Yes, but only with consent. Colorado case law requires tenants to obtain consent from the landlord before subletting their rental unit unless otherwise agreed to in writing. (Landlord/ Tenant Laws)
- What are the protections for tenants against retaliation from their landlords for exercising their Colorado renter’s rights?
Colorado law prohibits landlords from increasing rent, decreasing services, or bringing or threatening to bring an action for possession if the tenant has alleged a breach of the warranty of habitability by complaining to the landlord or a governmental agency. (C.R.S. § 38-12-509)
Colorado Eviction Laws
- What are the reasons that landlords can evict tenants under Colorado eviction laws?
- Nonpayment of rent (C.R.S. § 13-40-104(1)(d))
- Violation of lease terms / rental agreement (C.R.S. § 13-40-104(1)(e))
- Illegal activity, including violent felonies, drug-related felonies, criminal acts that carry a 180-day+ penalty and are public nuisances, physical harm to another tenant/landlord, and damage to another tenant’s/landlord’s property (C.R.S. § 13-40-107.5)
- The tenant remains in possession without the landlord’s consent after expiration or termination of the term of the rental agreement (holdover tenancy) (C.R.S. § 13-40-104(1)(c))
- What notice must landlords provide tenants before starting the eviction process in Colorado?
- For evictions based on illegal activity, landlords must give a 3-day notice of termination of the lease before starting the eviction process. Landlords do not have to permit the tenant to cure these types of breaches. (C.R.S. § 13-40-107.5)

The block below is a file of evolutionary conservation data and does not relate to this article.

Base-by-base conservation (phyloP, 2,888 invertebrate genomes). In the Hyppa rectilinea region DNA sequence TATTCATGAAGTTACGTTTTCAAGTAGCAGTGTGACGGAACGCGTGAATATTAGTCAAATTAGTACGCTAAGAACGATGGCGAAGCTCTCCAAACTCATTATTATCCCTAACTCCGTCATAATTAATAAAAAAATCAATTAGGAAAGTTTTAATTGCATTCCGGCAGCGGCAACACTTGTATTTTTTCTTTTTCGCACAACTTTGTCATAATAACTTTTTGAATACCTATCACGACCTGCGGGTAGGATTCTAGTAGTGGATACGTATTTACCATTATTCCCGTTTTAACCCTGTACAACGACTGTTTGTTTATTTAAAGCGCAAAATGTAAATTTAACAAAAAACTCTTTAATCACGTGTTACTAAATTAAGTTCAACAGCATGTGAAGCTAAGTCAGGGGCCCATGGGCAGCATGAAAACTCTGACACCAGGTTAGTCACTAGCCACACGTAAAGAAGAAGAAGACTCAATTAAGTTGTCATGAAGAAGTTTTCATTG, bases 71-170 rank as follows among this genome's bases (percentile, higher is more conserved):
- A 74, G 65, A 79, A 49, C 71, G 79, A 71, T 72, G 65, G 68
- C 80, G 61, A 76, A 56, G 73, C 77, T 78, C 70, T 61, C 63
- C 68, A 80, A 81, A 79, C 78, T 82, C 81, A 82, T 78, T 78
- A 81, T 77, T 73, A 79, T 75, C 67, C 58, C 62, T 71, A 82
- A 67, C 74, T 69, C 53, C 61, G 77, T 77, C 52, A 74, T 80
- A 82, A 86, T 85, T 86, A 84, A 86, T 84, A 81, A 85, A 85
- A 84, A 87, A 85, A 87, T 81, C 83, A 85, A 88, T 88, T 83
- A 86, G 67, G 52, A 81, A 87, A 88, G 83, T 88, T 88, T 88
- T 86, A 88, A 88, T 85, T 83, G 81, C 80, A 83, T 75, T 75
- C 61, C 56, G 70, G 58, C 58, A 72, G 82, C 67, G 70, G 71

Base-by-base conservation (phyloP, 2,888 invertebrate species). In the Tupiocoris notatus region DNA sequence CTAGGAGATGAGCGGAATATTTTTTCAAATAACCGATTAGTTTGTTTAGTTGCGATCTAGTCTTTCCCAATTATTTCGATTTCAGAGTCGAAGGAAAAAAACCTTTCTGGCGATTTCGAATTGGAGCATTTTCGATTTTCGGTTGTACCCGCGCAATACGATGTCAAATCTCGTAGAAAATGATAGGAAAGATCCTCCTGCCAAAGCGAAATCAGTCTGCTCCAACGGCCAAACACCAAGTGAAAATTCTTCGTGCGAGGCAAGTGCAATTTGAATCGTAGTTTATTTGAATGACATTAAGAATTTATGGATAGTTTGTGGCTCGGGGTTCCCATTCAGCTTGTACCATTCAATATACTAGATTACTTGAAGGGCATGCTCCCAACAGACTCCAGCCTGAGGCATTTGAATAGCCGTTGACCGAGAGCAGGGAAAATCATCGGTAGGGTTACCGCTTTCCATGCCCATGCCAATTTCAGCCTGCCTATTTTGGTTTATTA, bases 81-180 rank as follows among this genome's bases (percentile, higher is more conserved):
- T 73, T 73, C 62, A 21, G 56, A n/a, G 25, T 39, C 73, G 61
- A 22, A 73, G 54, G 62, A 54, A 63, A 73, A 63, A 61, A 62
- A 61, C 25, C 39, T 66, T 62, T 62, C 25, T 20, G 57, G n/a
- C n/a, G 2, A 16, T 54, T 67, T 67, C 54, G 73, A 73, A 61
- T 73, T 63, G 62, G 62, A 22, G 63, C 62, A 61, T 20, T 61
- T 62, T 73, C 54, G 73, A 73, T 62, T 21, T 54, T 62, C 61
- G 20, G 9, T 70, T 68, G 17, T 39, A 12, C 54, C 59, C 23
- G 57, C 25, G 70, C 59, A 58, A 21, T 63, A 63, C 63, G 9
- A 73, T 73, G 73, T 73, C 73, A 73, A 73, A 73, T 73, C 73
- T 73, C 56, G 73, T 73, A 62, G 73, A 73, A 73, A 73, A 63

- For evictions based on a holdover tenancy, landlords must provide proper notice to terminate the tenancy. If the tenant remains on the rental property after the termination date, the landlord can begin the eviction process without providing additional notice. (C.R.S. § 13-40-104(1)(c))
- Are landlords permitted to use “self-help eviction” methods, such as locking a tenant out of the rental unit or shutting off the utilities?
No. If a landlord evicts a tenant using self-help methods, the tenant can sue for damages. (C.R.S. § 38-12-510)
COVID-19 Changes to Colorado Landlord-Tenant Laws
- The CDC’s national eviction ban was effective through August 26, 2021, and is no longer in place. .
- The federal Coronavirus Aid, Relief, and Economic Security (CARES) Act is no longer effective.
- State Emergency Housing Rental Assistance Program helps tenants during the eviction process and connects them to legal services.
Squatter’s rights in Colorado
Under Homestead Act of 1862, individuals (squatters) can possess the property if they have lived there for a specific period of time, done so publicly, made repairs to the property, have deed to the property and have paid rent or taxes on this property.
Colorado has no specific laws recognizing squatters.
- City of Boulder – Landlord Tenant Handbook
- City of Fort Collins- Landlord Tenant Handbook (PDF)
- Denver Code of Ordinances – Chapter 27 – Housing
- Department of Local Affairs – Colorado Renter’s Guide (PDF)
- Colorado Judicial Branch
- Colorado Division of Insurance
- Colorado Consumers Guide to Insurance
- Colorado Attorney General
- U.S. Department of Housing and Urban Development – Colorado
- Colorado Homeowners Assistance Programs
- Colorado Renter’s Guide (PDF)
- Colorado Division of Local Affairs – Housing
- Colorado Division of Real Estate